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Par Alexa Moses (The Sydney Morning Herald, 22 octobre 2004).
Growing up is hard. In My Father's Den shows returning to the past can be harder. Alexa Moses meets New Zealand's answer to Ken Loach.
Homecomings are not undistilled pleasures, writer-director Brad McGann discovered. Like the main character in his feature film debut,
In My Father's Den, McGann trekked home to New Zealand after a long absence.
"When you come back home, it's tainted with this subtle sense of failure," he says.
McGann returned in 1999, when his family and the New Zealand landscape were tugging at him. But after an 11-year-stint in Australia, he worried if he had achieved enough to weather the homecoming.
"I work in an industry which is really result driven," he says. "Ninety-nine point nine per cent of your time as a filmmaker is spent in this netherland of ideas and thinking and writing and throwing things out, and people only look at the results.
"I couldn't see how you could make a living doing this, out of being a feature filmmaker.
"I felt like it was beyond my grasp."
It obviously wasn't. McGann's film won the International Federation of Film Critics prize at the 2004 Toronto International Film Festival and the Youth Jury Prize at the San Sebastian Film Festival in Spain.
Not that the fame has gone to the head of the director, who cites Ken Loach and Terrence Malick as his favourite filmmakers. An acknowledged lack of confidence is a theme in the 40-year-old's biography, but there seems to be more honesty than deprecation or false modesty in his admission.
"I had always been interested in films, but had by no means seen the possibility of being a writer-director," he says. "It was a little bit like saying I wanted to be an astronaut."
He started his career studying marketing at the University of Otago. McGann explains away his degree, saying, "Sometimes you have to do things to find out you hate them."
He was applying for art school, switched to film, and when he got into the Swinburne Film and Television School in Melbourne, he found himself floundering.
"I was one of eight chosen for the course," McGann says. "I was 24, one of the youngest.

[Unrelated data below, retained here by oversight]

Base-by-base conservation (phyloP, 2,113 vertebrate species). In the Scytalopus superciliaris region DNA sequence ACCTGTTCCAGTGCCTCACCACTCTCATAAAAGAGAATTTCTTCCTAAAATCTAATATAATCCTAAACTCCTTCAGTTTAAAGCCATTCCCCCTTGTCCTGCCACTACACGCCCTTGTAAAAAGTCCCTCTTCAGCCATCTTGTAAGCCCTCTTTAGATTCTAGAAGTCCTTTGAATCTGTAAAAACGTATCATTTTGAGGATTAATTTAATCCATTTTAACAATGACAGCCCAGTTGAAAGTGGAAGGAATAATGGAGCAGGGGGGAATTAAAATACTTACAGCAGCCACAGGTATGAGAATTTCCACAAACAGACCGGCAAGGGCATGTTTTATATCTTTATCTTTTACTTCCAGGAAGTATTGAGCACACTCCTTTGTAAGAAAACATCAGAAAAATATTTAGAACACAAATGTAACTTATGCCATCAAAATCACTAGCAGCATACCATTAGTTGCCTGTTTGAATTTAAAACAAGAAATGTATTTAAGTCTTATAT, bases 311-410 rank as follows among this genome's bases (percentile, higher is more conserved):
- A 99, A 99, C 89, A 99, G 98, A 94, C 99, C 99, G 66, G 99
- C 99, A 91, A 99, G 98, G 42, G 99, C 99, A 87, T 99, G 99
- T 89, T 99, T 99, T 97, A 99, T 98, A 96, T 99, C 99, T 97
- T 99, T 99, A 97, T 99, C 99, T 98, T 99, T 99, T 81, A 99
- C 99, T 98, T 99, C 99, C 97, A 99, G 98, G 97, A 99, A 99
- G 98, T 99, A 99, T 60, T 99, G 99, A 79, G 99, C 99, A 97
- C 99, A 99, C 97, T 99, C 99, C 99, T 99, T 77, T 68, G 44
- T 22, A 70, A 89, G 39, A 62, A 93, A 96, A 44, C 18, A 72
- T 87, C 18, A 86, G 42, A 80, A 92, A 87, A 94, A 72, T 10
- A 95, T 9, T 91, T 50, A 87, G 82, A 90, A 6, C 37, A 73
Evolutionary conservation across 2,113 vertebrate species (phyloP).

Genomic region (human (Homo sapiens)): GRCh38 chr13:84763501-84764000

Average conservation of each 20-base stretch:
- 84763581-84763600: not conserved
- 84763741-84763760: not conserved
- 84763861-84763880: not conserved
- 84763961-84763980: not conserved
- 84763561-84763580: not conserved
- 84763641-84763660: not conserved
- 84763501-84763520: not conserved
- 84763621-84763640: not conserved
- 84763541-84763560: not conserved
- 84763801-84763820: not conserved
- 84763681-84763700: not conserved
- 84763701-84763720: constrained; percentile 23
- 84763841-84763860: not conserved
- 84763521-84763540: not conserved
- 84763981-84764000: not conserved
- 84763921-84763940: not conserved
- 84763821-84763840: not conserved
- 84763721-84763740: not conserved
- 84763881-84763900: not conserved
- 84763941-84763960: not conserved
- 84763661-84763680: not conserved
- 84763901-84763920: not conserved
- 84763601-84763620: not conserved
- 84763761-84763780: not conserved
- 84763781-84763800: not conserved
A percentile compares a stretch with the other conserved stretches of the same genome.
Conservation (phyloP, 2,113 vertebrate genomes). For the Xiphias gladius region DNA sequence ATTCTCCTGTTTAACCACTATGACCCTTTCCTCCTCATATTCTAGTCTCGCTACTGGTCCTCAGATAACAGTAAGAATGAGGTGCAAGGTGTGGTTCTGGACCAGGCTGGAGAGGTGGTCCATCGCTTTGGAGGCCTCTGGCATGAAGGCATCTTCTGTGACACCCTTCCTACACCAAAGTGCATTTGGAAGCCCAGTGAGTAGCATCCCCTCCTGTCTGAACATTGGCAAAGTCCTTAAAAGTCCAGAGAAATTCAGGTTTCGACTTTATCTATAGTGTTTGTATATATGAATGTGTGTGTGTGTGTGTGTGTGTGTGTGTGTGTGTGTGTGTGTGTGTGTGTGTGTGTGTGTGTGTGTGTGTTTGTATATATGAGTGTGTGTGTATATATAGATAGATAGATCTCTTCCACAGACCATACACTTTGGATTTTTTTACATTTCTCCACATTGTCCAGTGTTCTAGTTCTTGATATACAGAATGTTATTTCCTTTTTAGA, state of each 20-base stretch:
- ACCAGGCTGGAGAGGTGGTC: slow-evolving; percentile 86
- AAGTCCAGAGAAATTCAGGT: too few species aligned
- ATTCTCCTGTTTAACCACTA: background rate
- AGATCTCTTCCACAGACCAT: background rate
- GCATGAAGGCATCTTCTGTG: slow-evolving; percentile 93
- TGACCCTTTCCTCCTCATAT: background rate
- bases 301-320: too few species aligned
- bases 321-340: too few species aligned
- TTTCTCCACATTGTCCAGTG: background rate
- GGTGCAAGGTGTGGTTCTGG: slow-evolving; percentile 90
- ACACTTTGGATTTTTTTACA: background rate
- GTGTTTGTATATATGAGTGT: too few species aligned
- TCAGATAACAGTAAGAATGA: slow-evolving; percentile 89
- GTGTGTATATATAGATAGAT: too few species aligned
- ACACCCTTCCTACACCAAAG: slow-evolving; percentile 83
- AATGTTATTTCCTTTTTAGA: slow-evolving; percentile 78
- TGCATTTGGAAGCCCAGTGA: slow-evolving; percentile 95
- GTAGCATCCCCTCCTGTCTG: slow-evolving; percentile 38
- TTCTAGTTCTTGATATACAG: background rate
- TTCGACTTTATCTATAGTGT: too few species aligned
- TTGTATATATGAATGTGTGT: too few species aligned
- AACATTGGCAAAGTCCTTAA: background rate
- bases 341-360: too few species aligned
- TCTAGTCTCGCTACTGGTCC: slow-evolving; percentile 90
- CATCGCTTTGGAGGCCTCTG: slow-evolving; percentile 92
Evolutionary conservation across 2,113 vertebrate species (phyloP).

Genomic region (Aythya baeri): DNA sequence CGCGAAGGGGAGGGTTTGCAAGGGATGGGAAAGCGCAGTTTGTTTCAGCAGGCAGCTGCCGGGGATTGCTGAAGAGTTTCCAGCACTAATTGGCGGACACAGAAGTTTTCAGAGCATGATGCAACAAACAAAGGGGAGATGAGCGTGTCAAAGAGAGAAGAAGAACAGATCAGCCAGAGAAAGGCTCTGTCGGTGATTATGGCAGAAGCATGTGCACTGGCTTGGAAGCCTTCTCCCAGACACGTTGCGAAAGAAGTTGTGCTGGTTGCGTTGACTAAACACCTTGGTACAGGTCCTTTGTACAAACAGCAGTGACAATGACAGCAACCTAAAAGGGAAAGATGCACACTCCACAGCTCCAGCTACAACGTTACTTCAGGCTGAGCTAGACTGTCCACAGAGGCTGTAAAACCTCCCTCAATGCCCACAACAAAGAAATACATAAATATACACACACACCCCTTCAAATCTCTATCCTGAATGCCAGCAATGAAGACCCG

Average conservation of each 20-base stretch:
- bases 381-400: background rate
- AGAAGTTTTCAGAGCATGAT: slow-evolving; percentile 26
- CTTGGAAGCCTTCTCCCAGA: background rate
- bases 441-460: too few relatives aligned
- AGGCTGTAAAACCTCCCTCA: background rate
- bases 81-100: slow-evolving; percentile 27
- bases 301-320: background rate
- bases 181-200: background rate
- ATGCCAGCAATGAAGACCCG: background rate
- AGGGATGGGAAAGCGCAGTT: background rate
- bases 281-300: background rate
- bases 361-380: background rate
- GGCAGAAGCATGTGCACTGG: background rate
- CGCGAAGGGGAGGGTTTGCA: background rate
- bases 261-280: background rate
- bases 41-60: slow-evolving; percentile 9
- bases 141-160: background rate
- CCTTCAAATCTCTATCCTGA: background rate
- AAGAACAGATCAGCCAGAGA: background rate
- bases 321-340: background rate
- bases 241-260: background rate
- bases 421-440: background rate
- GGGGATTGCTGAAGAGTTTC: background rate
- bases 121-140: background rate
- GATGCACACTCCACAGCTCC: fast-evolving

"I dreaded going to school every day. I thought, 'This is the day I'm going to leave.' I didn't realise it would be so competitive, so nasty."
He felt so out of place that he finally sat down with his lecturer and told him the school had made a mistake. His lecturer replied that the school was confident he had the creative capacity and would learn the technique from them.
"It was such a beautiful thing to say; it was what I needed to hear," McGann says. "Without that, I would have left and abandoned my idea of being a filmmaker at all."
McGann's debut film is based on the 1972 novel by New Zealand author Maurice Gee.
It tells the story of photojournalist Paul Prior (British actor Matthew MacFadyen) who returns home to New Zealand, world-weary, after his father dies.
While cleaning up his father's house, Paul stumbles over the 16-year-old Celia (Emily Barclay), who has made a cubbyhole of his dad's derelict den. In movie marketing terms, Celia will change his life ... forever.
Sick of taking photos in war zones, Prior agrees to teach journalism at the local high school, but then, just as the friendship between Paul and Celia develops, she disappears. That's where the story kicks into gear.
"I was interested in someone who had gone out into the world to record other people's wars, but had run away from his own," McGann says of the project, which was pitched to him as a one-hour television drama by producer Trevor Haysom.
McGann initially felt the book was too dated and the market too narrow for him to accept the project. Then he was inspired by a dream starring two of the characters from Gee's book. He saw Paul and Celia standing in a vast landscape, talking about the tide going out and never coming back.